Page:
In urban areas there is a very complex underground infrastructure (utilities, foundations) that could be damaged in case of not having identified them before. Sometimes plans do not show them either, so project safety and feasibility depend on a good preparation upfront i.e. identifying potential obstacles.
The Ground Penetrating Radar (GPR) is a geophysics prospecting technique based on sending out electro-magnetic signals into the ground by means of an antenna. It is an indirect and non-invasive technique as it does not require excavations and interventions in the ground at all. Changes in the subsoil produce signal reflections that can be detected by the device on surface based on time. This information can be collected and processed by specific programmes. Its main advantages are promptness, high resolution and high quality up to -3m depth.
Studies for piping by drilling
Studies for trenches:
All elements that could affect the drilling works (geographic limits, roads, rivers) are identified upfront.
Before geophysics study topographic works are carried out.
The electrical tomography technique (or resistivity pictures) can identify subsoil materials based on the distribution of their electrical characteristics.
This method consists of injecting an electrical direct current into the ground by means of several electrodes. Characterisation of underground material can be obtained after measuring intensity and voltage. This method is an evolution of the vertical electrical sounding (VES) technique, where a series of resistivity measures can be gathered by combining multiple electrodes. The final results are sections of apparent resistivity at different depths. This data are processed by mathematic algorithms that generate resistivity-depth graphics than can be read both vertically and horizontally.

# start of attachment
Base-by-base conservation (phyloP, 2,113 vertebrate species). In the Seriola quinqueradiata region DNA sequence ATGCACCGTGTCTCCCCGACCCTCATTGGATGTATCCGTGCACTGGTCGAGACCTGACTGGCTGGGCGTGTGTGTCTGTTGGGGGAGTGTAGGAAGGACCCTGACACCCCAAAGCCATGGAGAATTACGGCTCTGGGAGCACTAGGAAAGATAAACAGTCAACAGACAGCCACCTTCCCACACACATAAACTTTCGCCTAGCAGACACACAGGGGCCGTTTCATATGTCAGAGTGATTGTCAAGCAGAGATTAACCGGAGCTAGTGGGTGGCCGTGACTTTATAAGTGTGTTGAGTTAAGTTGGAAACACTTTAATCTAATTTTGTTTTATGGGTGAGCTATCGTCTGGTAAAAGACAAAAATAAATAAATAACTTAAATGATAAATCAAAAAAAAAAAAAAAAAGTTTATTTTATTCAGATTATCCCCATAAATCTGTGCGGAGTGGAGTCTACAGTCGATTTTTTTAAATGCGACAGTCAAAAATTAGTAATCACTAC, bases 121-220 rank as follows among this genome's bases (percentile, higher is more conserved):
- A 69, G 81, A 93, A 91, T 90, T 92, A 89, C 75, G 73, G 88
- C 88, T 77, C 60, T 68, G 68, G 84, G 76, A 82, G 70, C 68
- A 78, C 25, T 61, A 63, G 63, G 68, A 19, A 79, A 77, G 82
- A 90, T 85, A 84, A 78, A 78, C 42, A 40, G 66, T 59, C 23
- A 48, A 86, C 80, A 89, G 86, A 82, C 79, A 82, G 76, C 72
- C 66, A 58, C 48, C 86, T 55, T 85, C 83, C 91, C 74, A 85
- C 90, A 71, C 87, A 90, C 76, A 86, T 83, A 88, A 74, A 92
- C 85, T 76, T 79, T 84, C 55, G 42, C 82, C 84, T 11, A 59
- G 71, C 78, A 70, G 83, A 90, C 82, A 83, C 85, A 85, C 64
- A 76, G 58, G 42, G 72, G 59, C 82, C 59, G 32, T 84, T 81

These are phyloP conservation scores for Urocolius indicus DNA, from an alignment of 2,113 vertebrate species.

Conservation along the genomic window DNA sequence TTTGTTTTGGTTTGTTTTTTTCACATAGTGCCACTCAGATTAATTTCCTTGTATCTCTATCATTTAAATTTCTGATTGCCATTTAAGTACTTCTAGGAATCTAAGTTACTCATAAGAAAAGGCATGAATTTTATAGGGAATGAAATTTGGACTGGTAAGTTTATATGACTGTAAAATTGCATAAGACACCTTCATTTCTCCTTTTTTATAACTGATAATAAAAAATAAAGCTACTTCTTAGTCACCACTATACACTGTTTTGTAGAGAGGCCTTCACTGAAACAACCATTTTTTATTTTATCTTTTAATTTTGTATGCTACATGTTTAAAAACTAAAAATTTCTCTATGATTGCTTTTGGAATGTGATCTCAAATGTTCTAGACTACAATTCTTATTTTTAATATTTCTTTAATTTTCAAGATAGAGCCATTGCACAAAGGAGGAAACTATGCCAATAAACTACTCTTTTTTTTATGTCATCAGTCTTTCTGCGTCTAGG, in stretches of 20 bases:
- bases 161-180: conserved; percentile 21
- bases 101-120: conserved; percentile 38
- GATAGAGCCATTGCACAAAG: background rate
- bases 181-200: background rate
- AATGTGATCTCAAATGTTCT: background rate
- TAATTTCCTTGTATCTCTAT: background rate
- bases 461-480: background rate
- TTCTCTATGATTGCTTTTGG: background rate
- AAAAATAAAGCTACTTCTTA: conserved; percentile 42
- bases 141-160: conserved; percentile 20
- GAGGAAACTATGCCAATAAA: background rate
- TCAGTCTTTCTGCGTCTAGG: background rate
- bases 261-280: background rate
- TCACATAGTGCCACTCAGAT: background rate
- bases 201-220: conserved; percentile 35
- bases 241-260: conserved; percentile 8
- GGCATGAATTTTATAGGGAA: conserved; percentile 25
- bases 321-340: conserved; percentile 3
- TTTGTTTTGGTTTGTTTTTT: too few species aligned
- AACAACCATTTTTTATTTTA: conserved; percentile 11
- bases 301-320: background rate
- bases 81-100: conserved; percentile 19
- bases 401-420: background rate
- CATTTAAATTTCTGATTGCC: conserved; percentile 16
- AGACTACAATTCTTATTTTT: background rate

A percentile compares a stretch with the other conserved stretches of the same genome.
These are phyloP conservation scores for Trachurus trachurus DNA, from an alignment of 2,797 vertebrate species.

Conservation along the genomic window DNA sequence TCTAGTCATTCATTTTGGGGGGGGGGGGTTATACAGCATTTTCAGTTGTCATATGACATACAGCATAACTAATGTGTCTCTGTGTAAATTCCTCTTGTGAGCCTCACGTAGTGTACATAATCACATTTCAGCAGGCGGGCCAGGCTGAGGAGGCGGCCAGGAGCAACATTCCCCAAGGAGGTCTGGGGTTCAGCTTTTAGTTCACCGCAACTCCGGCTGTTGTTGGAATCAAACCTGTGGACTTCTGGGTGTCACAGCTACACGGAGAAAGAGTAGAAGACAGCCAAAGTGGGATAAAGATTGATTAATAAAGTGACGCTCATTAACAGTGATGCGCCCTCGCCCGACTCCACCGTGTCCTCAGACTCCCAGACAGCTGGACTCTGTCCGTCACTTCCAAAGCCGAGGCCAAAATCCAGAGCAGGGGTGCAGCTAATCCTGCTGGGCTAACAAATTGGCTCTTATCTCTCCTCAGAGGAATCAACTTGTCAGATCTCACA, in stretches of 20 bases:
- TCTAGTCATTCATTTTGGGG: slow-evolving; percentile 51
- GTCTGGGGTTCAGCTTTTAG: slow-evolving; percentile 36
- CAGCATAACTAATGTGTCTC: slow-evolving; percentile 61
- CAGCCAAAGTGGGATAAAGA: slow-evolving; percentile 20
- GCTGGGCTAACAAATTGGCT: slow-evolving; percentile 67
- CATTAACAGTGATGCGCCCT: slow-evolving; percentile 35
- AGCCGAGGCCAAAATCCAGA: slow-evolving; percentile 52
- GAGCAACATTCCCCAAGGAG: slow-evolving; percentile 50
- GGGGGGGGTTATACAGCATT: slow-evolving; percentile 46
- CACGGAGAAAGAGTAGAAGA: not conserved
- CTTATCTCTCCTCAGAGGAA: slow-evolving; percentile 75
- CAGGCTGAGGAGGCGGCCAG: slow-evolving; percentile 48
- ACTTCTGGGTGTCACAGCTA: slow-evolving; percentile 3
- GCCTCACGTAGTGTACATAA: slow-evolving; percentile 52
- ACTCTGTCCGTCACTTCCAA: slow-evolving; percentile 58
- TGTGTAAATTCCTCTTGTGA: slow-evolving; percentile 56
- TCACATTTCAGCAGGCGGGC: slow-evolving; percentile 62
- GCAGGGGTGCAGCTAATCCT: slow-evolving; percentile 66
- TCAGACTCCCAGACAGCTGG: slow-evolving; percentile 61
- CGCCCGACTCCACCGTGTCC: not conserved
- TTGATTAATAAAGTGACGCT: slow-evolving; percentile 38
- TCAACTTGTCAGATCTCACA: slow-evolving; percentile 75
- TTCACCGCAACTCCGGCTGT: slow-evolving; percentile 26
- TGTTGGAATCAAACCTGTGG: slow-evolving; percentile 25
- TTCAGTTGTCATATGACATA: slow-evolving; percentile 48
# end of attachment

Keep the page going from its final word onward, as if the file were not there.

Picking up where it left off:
Same as topography, it consists of gathering data from seabed or river bed to generate 3D maps that could make the decision-making process easier.
The combination of the sounding line placed in a ship and the double GPS system (one in the ship and the other one on the beach) let technicians register XYZ coordinates by a computer. Later on all data are processed and mapped.
The final result is a record made up with UTM coordinates and bathymetric points.
To achieve and in-depth knowledge of the subsoil, borehole campaigns for geological/geotechnical investigations are normally performed. The most demanded technique is wire-line coring sampling.
Samples are studied by geologists afterwards and even analysed in laboratories if required.
Measuring soils thermal resistivity is crucial to know how heat exchanges through the subsoil work and how to design them.
Data collection can be performed either on site or in laboratories, being the latter the most recommended since it let elaborate dry-out curves that help technicians map the subsoil.
Hydrogeological studies are based on the analysis of the hydric characteristics of the subsoil in order to know:
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